As you’re going to hear more about in the coming days, TLN is set to get going with its annual Top Twenty Prospects series next week. Those profiles will run over the course of the month and into training camp, ending off somewhere in mid-to-late September.
The process we use to get our final list in order entails asking our writing staff to rank their own from a rather large pool of Leafs prospects. But obviously there are rules, and in order to keep things tidy, we again went with Calder eligibility as the main criteria for what defines a “prospect”.
For that reason, Kasperi Kapanen will not be included in our list. Due to his short stints in the NHL in each of the last two regular seasons, he won’t be able to win rookie of the year in 2017-18 (or…well, ever).
So for this week’s roundtable we figured it was a fun exercise to see just how our writers would’ve plugged Kapanen into their rankings if he was, in fact, eligible. I don’t want to speak for the entire fanbase, but I think a lot of people are expecting a nice progression for Kapanen next season as a full-time NHL player, and ideally he can climb the lineup and make himself into a real threat, easing the damage as the team looks at making decisions on forwards such as Komarov, JVR and Bozak between now and season’s end.
(Note: Do not read any further if you want to be surprised a month from now about who’s our number one prospect. But, like, seriously, how could you not know?)
Due to our strict “Calder eligible” criteria in the upcoming TLN Top Twenty Prospects series, Kasperi Kapanen has been ruled out. But, if you could include him, would he rank at the top of your list?
I fall in and out of love with Kasperi Kapanen once a week. On one hand, you look at the way he plays at the AHL level and near the end of the year and you just gawk at the Leafs adding this guy as a regular. He’s provided me with probably the single best moment of joy as a Leafs fan in my adult years, (which is kind of lame, but true all the same).
On the other hand, we’re talking about a guy who despite all the projections and whatnot hasn’t really been able to produce points in his NHL icetime despite a few key goals. Yeah you can talk all you want about matchups and zone starts and bad linemates but at the end of the day, production is the bottom line and he really hasn’t done much in his NHL stints. I think he slots in at #2 behind Liljegren, but some days I think he could slot at the #3 or #4 spot.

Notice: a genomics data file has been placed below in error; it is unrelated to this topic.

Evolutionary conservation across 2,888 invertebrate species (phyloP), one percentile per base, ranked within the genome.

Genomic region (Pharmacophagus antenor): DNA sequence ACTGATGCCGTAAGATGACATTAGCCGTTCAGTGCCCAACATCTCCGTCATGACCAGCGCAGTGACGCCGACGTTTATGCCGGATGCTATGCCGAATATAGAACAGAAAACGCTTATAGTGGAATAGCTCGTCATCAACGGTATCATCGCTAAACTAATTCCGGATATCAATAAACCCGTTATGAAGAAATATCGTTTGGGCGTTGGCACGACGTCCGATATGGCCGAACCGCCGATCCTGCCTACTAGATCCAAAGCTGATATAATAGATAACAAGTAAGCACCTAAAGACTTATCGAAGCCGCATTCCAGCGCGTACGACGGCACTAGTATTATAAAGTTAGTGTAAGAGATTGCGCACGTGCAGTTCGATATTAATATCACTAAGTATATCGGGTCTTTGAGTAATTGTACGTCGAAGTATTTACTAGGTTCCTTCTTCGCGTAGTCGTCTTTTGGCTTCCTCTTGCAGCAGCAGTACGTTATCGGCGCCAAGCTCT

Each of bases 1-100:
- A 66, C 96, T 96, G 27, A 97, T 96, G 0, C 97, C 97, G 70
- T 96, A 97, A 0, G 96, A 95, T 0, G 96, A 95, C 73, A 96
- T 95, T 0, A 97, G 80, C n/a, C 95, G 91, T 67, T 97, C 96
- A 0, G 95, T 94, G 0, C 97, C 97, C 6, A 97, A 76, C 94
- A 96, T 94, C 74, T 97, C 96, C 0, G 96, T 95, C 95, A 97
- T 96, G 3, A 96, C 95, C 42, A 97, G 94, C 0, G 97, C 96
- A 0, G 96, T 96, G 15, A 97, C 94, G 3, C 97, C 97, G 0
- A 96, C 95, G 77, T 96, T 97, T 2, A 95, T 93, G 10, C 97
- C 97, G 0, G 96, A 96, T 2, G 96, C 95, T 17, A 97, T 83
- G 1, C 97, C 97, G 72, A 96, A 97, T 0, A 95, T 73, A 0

If Kapanen were to be included in this year’s prospect rankings, I still think I would put him below Liljegren. While I think Kappy is the better player now (obviously, he has more NHL experience), I think Lily has a higher ceiling. I think Kappy pans out as a top-6 forward, while Lily has potential to be elite. Regardless, Kappy is still second on my list, well ahead of *gets tackled by secret service agents*
Despite Kapanen not being included in this year’s TLN prospect rankings, I would consider him the best prospect the Leafs have. “Best” is always a tricky word when it comes to prospects because the weighing of how good they are now vs. how good they can be in the future will be different for everyone, but I think that Kapanen is going to be a good complementary forward next year and continue to rise. Given his finish last season he’s certainly an NHL player today. I don’t think the same can be said of Liljegren.
Timoth has the higher ceiling no doubt, but Kapanen has defined his ceiling/floor better and we have a good idea that he’s going to be a pretty good NHL player. With Liljegren there’s a lot more uncertainty.
When you look at the Leafs roster it’s clear that the majority of the young talent has already made the Leafs, and it’s really a two horse race between Kapanen and Liljegren for who is the best of the rest.
Liljegren is shiny and new and fills a greater roster need for the Leafs so there may be a tendency to favour him over Kapanen.
Kapanen on the other hand has looked very good in the AHL, and in his recent NHL stints has performed the role asked of him very well, although the points haven’t been there yet.
Objectively it’s closer than I think it is, but I’d still put Kapanen 2nd to Liljegren, despite thinking he’s wonderful. A stellar defensive prospect will always trump a stellar wing prospect for me, and I also like shiny new things.
I thought Liljegren was the easy choice here at first glance, but upon further thought I think there is an argument to be made for Kapanen at the top of this list.
I’m trying my hardest to separate myself from the recent draft hype, and I see Kapanen as a prospect that’s progressed every season he’s been part of this organization, even if some injuries have made it seem less so. The guy just turned 21-years-old a couple weeks back, and will likely move on to a permanent role with the big club this season on the heels of a point-per-game outing with the Marlies last year. That type of output at that age really isn’t common, and I know beyond the numbers the Leafs front office and coaching staff are really excited about this guy’s skill.
Still, like Jon, I think I tend to lean toward a blue-liner like Liljegren when it comes to who I believe can impact the franchise more. So, if Kapanen were eligible I’d probably end up ranking him second, but it would be a razor-thin margin.